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Callaway Stock Just Had a Blowout Quarter. But Is the Stock a Buy?

By Brett Schafer - May 17, 2021 at 11:45AM

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The golf equipment company just closed on its acquisition of Topgolf.

Callaway (ELY 1.17%), one of the leading golf brands worldwide, released a fantastic first-quarter earnings report last week, sending shares of the stock up with it. Backed by the surging U.S. golf market, sales and profits from all of Callaway's divisions were up substantially in Q1. The company also recently closed on its $2.66 billion Topgolf acquisition, bringing a stellar entertainment brand and technology company under its umbrella.

Callaway knocked it out of the park with these Q1 results. But is the stock a buy? Let's take a look.

A golf ball about to roll into a hole.

Image source: Getty Images.

The results

Callaway's headline numbers looked solid in Q1. Revenue came in at $652 million, up 47% year over year, and operating income was $76 million versus $40.7 million in 2020. This growth was driven by a few things.

For one, golf equipment sales increased 29% to $377 million in the quarter, with golf ball sales up 50%. According to third-party source Golf Datatech, U.S. golf retail sales were up 49% in Q1 2021 versus the same period in 2019, which shows the huge industry tailwind driving Callaway's growth at the moment. Apparel and gear sales also recovered nicely from a tough 2020, growing 21% to $181 million in the quarter.

Lastly, Topgolf contributed $93 million in inorganic sales growth (growth from an acquisition) in Q1. It officially became a part of the Callaway portfolio on March 8, so the $93 million in sales came from only four weeks of operations.

These numbers generally look good (I'll talk more about Topgolf and apparel below), but investors should also track supply chain and inflation risks with Callaway's business. On the conference call, CFO Brian Lynch mentioned an increase in shipping, steel, titanium, and food costs (Topgolf venues have restaurants), which could hurt Callaway's operating margin if it is unable to pass on these rising costs to consumers.

Topgolf recovery

Topgolf, as an in-person entertainment concept, saw a decline in sales and profits in 2020 due to the COVID-19 pandemic. This continued in Q1. However, management stated that with all of its locations officially open and the U.S. (where the majority of Topgolf's current venues are located) slowly getting vaccinated, it expects Topgolf to hit or exceed 80% to 85% of 2019 same-store sales this year.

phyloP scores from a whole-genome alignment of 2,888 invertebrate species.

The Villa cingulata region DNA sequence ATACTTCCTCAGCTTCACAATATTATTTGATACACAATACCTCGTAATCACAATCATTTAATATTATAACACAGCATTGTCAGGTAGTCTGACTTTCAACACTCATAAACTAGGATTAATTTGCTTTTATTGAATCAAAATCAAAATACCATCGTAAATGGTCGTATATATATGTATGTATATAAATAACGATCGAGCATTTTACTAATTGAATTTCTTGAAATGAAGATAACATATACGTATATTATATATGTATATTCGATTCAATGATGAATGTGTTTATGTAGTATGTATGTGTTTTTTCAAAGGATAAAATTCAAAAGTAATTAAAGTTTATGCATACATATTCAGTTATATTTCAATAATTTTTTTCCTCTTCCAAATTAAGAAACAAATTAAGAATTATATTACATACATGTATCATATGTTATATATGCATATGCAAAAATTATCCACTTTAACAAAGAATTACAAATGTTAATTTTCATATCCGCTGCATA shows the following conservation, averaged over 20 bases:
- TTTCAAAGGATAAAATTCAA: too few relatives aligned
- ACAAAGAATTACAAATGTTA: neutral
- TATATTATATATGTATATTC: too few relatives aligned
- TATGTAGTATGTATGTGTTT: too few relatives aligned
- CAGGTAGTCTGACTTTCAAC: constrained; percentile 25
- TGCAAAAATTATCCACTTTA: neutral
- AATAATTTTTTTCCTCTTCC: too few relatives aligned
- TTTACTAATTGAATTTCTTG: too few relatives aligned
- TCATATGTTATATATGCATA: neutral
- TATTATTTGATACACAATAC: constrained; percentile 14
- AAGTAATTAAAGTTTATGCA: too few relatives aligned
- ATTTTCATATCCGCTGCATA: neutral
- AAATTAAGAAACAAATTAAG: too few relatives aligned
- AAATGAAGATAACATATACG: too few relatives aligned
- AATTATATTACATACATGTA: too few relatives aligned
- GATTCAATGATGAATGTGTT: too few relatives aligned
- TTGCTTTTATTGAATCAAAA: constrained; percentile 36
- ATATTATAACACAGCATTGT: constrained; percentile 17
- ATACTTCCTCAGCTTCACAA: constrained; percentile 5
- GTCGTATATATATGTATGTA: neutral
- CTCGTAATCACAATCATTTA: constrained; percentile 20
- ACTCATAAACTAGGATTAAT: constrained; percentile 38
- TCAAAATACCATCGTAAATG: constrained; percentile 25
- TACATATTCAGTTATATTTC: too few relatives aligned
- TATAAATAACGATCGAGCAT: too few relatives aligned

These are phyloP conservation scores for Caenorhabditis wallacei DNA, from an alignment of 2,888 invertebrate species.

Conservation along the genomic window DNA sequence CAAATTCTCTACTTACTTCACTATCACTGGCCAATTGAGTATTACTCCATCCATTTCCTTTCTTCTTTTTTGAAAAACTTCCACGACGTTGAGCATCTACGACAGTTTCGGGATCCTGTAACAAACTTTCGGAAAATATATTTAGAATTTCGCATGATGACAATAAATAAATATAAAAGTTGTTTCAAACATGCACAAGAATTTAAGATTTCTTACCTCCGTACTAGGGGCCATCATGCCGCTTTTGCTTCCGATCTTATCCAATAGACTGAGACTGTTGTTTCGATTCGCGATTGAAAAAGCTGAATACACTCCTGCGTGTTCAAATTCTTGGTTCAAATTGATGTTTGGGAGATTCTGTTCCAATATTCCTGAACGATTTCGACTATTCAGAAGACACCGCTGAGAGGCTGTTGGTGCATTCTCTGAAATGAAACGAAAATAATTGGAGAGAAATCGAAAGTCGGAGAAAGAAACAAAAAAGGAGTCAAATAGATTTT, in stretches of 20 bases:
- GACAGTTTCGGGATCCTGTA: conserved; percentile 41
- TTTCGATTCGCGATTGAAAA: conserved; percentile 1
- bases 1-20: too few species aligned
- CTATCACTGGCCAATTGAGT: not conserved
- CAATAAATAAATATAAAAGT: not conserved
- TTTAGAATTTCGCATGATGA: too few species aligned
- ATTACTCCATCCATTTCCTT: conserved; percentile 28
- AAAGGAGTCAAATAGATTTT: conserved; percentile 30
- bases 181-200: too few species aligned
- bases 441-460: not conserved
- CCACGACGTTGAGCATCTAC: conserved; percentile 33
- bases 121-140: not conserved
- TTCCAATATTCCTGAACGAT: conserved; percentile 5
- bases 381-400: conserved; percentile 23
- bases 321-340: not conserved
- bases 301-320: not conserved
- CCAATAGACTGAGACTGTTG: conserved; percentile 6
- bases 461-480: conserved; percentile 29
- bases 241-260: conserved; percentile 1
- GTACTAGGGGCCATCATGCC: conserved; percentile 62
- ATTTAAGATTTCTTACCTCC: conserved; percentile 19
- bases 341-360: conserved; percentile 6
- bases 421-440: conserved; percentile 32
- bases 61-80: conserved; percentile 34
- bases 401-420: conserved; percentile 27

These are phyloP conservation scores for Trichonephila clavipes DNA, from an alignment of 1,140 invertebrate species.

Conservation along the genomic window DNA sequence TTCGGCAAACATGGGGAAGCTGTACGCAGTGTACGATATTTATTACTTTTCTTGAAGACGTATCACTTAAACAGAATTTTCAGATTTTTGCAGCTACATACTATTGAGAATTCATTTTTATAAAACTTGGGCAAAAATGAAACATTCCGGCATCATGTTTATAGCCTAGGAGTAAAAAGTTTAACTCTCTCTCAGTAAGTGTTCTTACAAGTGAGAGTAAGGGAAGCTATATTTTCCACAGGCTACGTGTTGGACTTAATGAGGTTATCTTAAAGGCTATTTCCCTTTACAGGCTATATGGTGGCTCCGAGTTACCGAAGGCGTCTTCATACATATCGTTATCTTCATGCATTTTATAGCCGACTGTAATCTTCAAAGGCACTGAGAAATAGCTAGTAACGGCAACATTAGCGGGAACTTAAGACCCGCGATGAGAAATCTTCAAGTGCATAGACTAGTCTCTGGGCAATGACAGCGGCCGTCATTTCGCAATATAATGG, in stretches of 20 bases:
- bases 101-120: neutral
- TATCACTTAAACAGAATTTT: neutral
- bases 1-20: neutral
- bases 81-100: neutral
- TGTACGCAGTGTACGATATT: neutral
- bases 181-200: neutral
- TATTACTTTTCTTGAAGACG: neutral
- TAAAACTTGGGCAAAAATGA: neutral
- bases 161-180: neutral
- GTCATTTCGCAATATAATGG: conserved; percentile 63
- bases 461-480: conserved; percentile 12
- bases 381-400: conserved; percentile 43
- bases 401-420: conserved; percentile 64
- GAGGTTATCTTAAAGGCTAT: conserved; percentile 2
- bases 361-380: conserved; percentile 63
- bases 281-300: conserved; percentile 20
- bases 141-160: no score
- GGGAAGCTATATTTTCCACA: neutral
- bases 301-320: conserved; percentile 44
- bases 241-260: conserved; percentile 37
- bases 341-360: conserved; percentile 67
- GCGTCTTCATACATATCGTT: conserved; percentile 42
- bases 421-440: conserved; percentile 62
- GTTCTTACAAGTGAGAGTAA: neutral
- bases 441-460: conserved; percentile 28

Since Topgolf venues have a lot of upfront and fixed costs, same-venue sales are an important metric to track as it can indicate an increase or decrease in venue profit margin. Topgolf now has 66 venues open worldwide, with three more planned to open later this year. Investors should look to see if same-store sales can get above 2019 levels sometime within the next few quarters as a sign this business is recovering coming out of the pandemic.

Topgolf also owns Toptracer, a golf shot tracking software that it sells to the PGA Tour and third-party driving ranges. At the end of Q1, Toptracer was installed in more than 10,000 driving bays, with over 1,500 added in the quarter. This is a small but rapidly growing high-margin revenue stream for Callaway, and it is an underappreciated asset that it got with the Topgolf purchase.

Apparel recovery

Callaway's third business line is apparel. It owns three different brands: TravisMathew, Ogio, and Jack Wolfskin. As you can see from the revenue numbers above, these brands are now a meaningful part of the Callaway business. This quarter, management mentioned that e-commerce sales were up 96% across its apparel lines, with operating income recovering from a loss in Q1 2020 to $20 million in 2021.

Plus, over the next few years, Callaway has the opportunity to cross-sell these apparel items to the tens of millions of consumers who visit Topgolf locations each year.

So is the stock a buy?

At a market cap of $5.2 billion, Callaway is optically expensive if you look at its trailing annual sales of $1.8 billion and operating profits of only $113 million. The company also has $777 million in net debt on its balance sheet that will have to be paid back in the coming years.

However, once you consider the great assets Callaway acquired with Topgolf, the growing profitability of its equipment and apparel business, and the potential ending of the COVID-19 pandemic in the U.S., the valuation doesn't look crazy. Taking all these factors into consideration, even with share prices up over 100% in the last 12 months, Callaway stock still looks like a buy here for any investors with a long-term mindset. 

Brett Schafer has no position in any of the stocks mentioned. The Motley Fool has no position in any of the stocks mentioned. The Motley Fool has a disclosure policy.

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